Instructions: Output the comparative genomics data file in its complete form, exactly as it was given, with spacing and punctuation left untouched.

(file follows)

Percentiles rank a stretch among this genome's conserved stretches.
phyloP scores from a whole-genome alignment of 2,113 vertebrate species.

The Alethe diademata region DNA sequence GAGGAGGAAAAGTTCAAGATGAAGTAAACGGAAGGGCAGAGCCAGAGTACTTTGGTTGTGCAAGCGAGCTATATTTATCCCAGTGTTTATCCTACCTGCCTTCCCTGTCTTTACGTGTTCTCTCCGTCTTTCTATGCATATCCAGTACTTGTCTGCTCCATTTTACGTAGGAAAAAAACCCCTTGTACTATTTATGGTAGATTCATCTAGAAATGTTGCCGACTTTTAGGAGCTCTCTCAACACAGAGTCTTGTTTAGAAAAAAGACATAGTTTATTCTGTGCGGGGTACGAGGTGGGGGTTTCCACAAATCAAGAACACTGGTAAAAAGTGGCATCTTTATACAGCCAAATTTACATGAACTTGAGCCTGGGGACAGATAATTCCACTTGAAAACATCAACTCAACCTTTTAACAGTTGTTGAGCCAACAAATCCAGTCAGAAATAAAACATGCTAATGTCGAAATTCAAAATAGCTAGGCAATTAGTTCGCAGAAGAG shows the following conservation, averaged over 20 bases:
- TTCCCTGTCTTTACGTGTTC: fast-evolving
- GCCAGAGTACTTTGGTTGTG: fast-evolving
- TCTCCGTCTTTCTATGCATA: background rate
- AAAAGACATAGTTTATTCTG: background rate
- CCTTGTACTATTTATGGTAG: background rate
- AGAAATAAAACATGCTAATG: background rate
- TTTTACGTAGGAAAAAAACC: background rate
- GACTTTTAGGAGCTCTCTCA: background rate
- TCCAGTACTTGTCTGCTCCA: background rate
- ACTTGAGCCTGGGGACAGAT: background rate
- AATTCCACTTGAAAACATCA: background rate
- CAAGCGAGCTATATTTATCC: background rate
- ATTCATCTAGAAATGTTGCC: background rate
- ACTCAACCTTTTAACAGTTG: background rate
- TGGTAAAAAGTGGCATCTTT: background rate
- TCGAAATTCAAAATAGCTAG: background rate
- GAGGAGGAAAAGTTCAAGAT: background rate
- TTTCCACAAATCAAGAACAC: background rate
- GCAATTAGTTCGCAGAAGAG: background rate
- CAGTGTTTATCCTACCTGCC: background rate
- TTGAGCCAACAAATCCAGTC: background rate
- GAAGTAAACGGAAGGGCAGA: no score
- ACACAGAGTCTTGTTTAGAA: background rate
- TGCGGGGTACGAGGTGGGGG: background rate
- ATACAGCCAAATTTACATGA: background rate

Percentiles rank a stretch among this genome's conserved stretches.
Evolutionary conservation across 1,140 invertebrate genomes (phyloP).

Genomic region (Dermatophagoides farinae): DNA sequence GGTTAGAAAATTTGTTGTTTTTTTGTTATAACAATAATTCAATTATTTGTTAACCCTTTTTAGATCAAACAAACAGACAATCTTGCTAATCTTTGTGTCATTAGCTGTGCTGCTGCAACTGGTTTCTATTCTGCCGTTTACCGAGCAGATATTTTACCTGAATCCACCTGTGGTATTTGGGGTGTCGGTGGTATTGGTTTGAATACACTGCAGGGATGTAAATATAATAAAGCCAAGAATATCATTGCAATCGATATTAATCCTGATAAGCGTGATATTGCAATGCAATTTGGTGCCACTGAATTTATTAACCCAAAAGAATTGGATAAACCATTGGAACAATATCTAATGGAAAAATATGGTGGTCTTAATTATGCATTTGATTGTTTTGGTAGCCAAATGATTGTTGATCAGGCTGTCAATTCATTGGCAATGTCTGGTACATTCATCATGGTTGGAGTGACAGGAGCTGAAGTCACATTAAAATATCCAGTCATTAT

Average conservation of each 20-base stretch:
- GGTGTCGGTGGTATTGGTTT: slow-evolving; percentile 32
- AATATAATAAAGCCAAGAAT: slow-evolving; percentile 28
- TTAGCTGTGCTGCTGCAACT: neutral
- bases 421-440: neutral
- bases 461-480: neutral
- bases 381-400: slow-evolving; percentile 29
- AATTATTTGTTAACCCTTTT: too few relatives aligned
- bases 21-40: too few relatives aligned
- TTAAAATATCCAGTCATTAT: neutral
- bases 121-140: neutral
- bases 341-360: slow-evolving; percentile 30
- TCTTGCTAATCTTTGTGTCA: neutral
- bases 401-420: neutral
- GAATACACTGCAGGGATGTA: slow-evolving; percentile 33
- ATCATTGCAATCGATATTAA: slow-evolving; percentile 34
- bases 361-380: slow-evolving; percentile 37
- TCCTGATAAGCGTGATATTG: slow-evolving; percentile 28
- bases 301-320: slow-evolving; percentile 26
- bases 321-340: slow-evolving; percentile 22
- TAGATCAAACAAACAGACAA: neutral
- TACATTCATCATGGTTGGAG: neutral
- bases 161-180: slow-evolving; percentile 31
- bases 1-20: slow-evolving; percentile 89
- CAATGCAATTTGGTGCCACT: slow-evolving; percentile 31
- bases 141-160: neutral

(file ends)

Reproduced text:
Percentiles rank a stretch among this genome's conserved stretches.
phyloP scores from a whole-genome alignment of 2,113 vertebrate species.

The Alethe diademata region DNA sequence GAGGAGGAAAAGTTCAAGATGAAGTAAACGGAAGGGCAGAGCCAGAGTACTTTGGTTGTGCAAGCGAGCTATATTTATCCCAGTGTTTATCCTACCTGCCTTCCCTGTCTTTACGTGTTCTCTCCGTCTTTCTATGCATATCCAGTACTTGTCTGCTCCATTTTACGTAGGAAAAAAACCCCTTGTACTATTTATGGTAGATTCATCTAGAAATGTTGCCGACTTTTAGGAGCTCTCTCAACACAGAGTCTTGTTTAGAAAAAAGACATAGTTTATTCTGTGCGGGGTACGAGGTGGGGGTTTCCACAAATCAAGAACACTGGTAAAAAGTGGCATCTTTATACAGCCAAATTTACATGAACTTGAGCCTGGGGACAGATAATTCCACTTGAAAACATCAACTCAACCTTTTAACAGTTGTTGAGCCAACAAATCCAGTCAGAAATAAAACATGCTAATGTCGAAATTCAAAATAGCTAGGCAATTAGTTCGCAGAAGAG shows the following conservation, averaged over 20 bases:
- TTCCCTGTCTTTACGTGTTC: fast-evolving
- GCCAGAGTACTTTGGTTGTG: fast-evolving
- TCTCCGTCTTTCTATGCATA: background rate
- AAAAGACATAGTTTATTCTG: background rate
- CCTTGTACTATTTATGGTAG: background rate
- AGAAATAAAACATGCTAATG: background rate
- TTTTACGTAGGAAAAAAACC: background rate
- GACTTTTAGGAGCTCTCTCA: background rate
- TCCAGTACTTGTCTGCTCCA: background rate
- ACTTGAGCCTGGGGACAGAT: background rate
- AATTCCACTTGAAAACATCA: background rate
- CAAGCGAGCTATATTTATCC: background rate
- ATTCATCTAGAAATGTTGCC: background rate
- ACTCAACCTTTTAACAGTTG: background rate
- TGGTAAAAAGTGGCATCTTT: background rate
- TCGAAATTCAAAATAGCTAG: background rate
- GAGGAGGAAAAGTTCAAGAT: background rate
- TTTCCACAAATCAAGAACAC: background rate
- GCAATTAGTTCGCAGAAGAG: background rate
- CAGTGTTTATCCTACCTGCC: background rate
- TTGAGCCAACAAATCCAGTC: background rate
- GAAGTAAACGGAAGGGCAGA: no score
- ACACAGAGTCTTGTTTAGAA: background rate
- TGCGGGGTACGAGGTGGGGG: background rate
- ATACAGCCAAATTTACATGA: background rate

Percentiles rank a stretch among this genome's conserved stretches.
Evolutionary conservation across 1,140 invertebrate genomes (phyloP).

Genomic region (Dermatophagoides farinae): DNA sequence GGTTAGAAAATTTGTTGTTTTTTTGTTATAACAATAATTCAATTATTTGTTAACCCTTTTTAGATCAAACAAACAGACAATCTTGCTAATCTTTGTGTCATTAGCTGTGCTGCTGCAACTGGTTTCTATTCTGCCGTTTACCGAGCAGATATTTTACCTGAATCCACCTGTGGTATTTGGGGTGTCGGTGGTATTGGTTTGAATACACTGCAGGGATGTAAATATAATAAAGCCAAGAATATCATTGCAATCGATATTAATCCTGATAAGCGTGATATTGCAATGCAATTTGGTGCCACTGAATTTATTAACCCAAAAGAATTGGATAAACCATTGGAACAATATCTAATGGAAAAATATGGTGGTCTTAATTATGCATTTGATTGTTTTGGTAGCCAAATGATTGTTGATCAGGCTGTCAATTCATTGGCAATGTCTGGTACATTCATCATGGTTGGAGTGACAGGAGCTGAAGTCACATTAAAATATCCAGTCATTAT

Average conservation of each 20-base stretch:
- GGTGTCGGTGGTATTGGTTT: slow-evolving; percentile 32
- AATATAATAAAGCCAAGAAT: slow-evolving; percentile 28
- TTAGCTGTGCTGCTGCAACT: neutral
- bases 421-440: neutral
- bases 461-480: neutral
- bases 381-400: slow-evolving; percentile 29
- AATTATTTGTTAACCCTTTT: too few relatives aligned
- bases 21-40: too few relatives aligned
- TTAAAATATCCAGTCATTAT: neutral
- bases 121-140: neutral
- bases 341-360: slow-evolving; percentile 30
- TCTTGCTAATCTTTGTGTCA: neutral
- bases 401-420: neutral
- GAATACACTGCAGGGATGTA: slow-evolving; percentile 33
- ATCATTGCAATCGATATTAA: slow-evolving; percentile 34
- bases 361-380: slow-evolving; percentile 37
- TCCTGATAAGCGTGATATTG: slow-evolving; percentile 28
- bases 301-320: slow-evolving; percentile 26
- bases 321-340: slow-evolving; percentile 22
- TAGATCAAACAAACAGACAA: neutral
- TACATTCATCATGGTTGGAG: neutral
- bases 161-180: slow-evolving; percentile 31
- bases 1-20: slow-evolving; percentile 89
- CAATGCAATTTGGTGCCACT: slow-evolving; percentile 31
- bases 141-160: neutral